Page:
8. In China and Japan, the cherry-colored amber stone reminiscent of dragon's blood was especially revered, it was worn by members of the imperial family. Color and transparency were the standard of its value. In ancient Rome, white and waxy amber was used only for smoking incense, while transparent reddish amber was highly valued. At the beginning of our era, it was valued mainly for its two varieties: boiled in honey and transparent-golden. In the countries of the East, transparent yellow with a greenish tint and milky white gems were highly valued.
  9. One property of amber has long drawn people's attention to it and caused astonishment. The fact is that amber becomes electrified as a result of friction and attracts straw and fluff. By the way, amber is called "electron" in Greek. And in German, amber is called "Bernstein", literally "fire stone". Amber is sung in Russian songs under the name "alatyr stone". Amber - that's what they call it in Ukraine and Poland.
  10. Burning Stone, that's how amber was called in Old German in the 13th century. The smoke of burning amber not only relieved heartaches and helped with rheumatism, but could also serve as a substitute for frankincense. It is no accident that the Brandenburg-Prussian kings in the 17th century granted themselves the monopoly right to collect a valuable gift of nature. It was strictly forbidden to the inhabitants of the coast under pain of imprisonment and even death! And already in the thirties of our century, biochemists managed to isolate succinic acid - a substance that is a non-specific biostimulant and has anti-inflammatory and anti-stress effects, has a beneficial effect on the work of the kidneys and intestines.
  11. The cost of the most famous amber finds - with a seven-centimeter chameleon, a whole frog, and a ten-centimeter lizard - is tens of thousands of dollars. By the way, to date, about 30 lizards and about 50 butterflies sealed in ancient resin have been found all over the world. More recently, amber with a spider inside was found in Haiti. Scientists studied the find for two years and established that a 4 cm long insect lived in these regions 120 million years ago. Moreover, the "age" of amber was determined by ... the spider's blood.
    The amber room is a masterpiece of amber mosaic, which was in the Catherine Palace-Museum near St. Petersburg before the war. In 1701, the Prussian King Friedrich I, after his coronation, commissioned the Danish amber carver Gottfried Do Tussaud to start making an amber cabinet in Potsdam. The work was completed in 1709. The Amber cabinet was a combination of individual parts with a total area of 55 m².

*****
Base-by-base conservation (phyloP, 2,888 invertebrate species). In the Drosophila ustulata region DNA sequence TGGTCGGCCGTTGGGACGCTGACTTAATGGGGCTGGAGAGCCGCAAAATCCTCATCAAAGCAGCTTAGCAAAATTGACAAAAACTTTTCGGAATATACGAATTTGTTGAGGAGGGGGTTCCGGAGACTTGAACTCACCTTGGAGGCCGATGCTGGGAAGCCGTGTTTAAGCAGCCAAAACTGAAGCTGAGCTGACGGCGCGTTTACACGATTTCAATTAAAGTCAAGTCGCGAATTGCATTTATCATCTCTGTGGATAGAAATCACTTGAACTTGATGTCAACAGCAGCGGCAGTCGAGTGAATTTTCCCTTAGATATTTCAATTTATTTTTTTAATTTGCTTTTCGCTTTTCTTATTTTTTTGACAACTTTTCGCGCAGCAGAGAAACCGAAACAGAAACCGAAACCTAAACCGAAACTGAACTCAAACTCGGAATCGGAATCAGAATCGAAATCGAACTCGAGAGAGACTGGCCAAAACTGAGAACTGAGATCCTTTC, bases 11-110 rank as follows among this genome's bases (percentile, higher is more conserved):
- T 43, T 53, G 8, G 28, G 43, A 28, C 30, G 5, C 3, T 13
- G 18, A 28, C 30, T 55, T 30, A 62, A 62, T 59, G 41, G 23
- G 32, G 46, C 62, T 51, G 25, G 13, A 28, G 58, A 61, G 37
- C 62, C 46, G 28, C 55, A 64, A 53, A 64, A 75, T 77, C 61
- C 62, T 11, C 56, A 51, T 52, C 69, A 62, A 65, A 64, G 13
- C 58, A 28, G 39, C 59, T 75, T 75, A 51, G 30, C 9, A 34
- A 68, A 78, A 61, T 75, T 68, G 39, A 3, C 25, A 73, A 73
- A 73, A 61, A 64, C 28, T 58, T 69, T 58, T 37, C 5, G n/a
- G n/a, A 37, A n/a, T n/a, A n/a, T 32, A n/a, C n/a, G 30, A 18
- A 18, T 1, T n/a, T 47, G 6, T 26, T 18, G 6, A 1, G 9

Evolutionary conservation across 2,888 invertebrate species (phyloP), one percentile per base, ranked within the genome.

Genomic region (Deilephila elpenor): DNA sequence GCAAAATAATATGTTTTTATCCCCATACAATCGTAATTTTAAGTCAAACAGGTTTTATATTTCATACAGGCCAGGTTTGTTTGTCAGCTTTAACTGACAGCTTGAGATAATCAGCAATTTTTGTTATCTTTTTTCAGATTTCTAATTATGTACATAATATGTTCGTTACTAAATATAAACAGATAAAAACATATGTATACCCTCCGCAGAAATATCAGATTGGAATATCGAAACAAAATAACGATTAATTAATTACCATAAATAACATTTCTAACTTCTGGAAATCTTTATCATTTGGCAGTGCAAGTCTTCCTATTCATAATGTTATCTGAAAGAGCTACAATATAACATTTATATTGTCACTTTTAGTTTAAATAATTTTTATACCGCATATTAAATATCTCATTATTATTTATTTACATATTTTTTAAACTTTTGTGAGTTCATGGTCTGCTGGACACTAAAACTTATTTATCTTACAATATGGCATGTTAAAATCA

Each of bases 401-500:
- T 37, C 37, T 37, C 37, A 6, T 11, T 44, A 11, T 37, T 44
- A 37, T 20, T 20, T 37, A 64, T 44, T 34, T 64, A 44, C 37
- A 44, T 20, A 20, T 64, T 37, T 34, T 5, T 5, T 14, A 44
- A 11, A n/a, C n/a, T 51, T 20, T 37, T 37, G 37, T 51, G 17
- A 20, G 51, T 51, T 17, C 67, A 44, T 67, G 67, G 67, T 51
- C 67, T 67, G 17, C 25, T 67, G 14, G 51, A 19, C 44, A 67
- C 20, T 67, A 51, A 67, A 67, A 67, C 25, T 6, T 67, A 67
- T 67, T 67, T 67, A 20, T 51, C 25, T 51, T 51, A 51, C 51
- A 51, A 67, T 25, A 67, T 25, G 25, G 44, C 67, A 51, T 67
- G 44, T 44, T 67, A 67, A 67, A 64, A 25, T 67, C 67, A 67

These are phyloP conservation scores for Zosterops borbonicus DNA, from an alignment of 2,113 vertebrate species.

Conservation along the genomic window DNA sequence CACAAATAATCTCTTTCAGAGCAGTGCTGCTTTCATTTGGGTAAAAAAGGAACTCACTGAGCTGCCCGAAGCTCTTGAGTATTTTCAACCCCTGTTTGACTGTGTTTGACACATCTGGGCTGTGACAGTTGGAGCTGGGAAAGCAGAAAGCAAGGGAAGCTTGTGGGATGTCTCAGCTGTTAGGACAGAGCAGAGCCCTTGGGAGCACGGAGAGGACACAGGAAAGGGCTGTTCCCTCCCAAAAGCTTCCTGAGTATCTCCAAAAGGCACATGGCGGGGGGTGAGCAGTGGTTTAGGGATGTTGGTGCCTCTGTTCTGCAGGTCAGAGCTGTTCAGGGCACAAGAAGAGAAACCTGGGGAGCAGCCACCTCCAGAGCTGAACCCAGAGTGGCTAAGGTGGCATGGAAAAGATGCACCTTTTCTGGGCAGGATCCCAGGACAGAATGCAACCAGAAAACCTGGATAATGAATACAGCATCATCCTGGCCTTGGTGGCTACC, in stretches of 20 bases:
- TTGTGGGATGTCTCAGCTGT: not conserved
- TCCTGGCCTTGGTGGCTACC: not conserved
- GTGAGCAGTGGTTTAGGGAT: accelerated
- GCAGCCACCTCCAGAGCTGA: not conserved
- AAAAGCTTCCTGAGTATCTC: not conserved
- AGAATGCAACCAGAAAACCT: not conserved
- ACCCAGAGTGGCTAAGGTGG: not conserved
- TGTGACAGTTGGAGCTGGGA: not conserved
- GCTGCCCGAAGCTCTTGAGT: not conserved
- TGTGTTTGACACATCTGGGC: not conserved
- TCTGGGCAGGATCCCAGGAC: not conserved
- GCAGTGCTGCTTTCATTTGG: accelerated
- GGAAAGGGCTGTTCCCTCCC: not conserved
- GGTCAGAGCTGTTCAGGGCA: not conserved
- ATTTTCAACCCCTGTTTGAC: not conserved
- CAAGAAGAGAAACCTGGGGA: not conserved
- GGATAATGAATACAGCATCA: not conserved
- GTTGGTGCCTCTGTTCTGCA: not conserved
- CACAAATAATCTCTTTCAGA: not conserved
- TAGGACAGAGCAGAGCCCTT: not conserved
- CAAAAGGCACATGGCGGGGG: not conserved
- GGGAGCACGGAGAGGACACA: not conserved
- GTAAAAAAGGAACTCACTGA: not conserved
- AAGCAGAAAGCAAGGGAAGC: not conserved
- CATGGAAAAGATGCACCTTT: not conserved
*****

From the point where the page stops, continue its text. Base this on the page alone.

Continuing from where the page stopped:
12. In places of extraction, for example, in the north of the Dominican Republic or in the Mexican state of Chiapas, you can buy multicolored raw amber: from $250 for a large piece. Anyone who makes such an acquisition can discover some prehistoric wonder in a nondescript piece of ancient resin. True, in order to "look" into the stone, it will be necessary to polish it.
  13. It is quite easy to distinguish real amber from a fake. Natural amber has the property of floating in salt water. Therefore, pour water into a glass, add 2-3 tablespoons of salt and drop a piece of amber (if, of course, it is unframed). If it went to the bottom, then you are holding in your hands a masterful forgery.
  14. The largest amber in the world, named "Burmese amber", has a mass of 15 kg 250 g! It is kept in the Natural History Museum in London. The second largest piece of amber weighing 12 kg was found in the second half of the 19th century. in Prussia. Then the unique find was valued at 25,000 francs. There, on the coast of the Baltic Sea, pieces of amber weighing 9700 and 7000 grams were discovered. In 1803, a piece of amber weighing 6750 g (length 37, width 21 and thickness 14 cm) was found near the town of Guseva (former Gumbinnen), and a little later - a flat piece of amber weighing about 5700 grams. However, large pieces of this sunstone are quite rare. In the entire history of amber mining, less than ten stones heavier than 5 kg have been counted.
  15. Amber is a child of geological time. Its age is estimated at tens of millions of years. Younger amber is not found. So, just such a term is needed for the "ripening" of this precious stone. That is why amber deposits are so rare and scarce.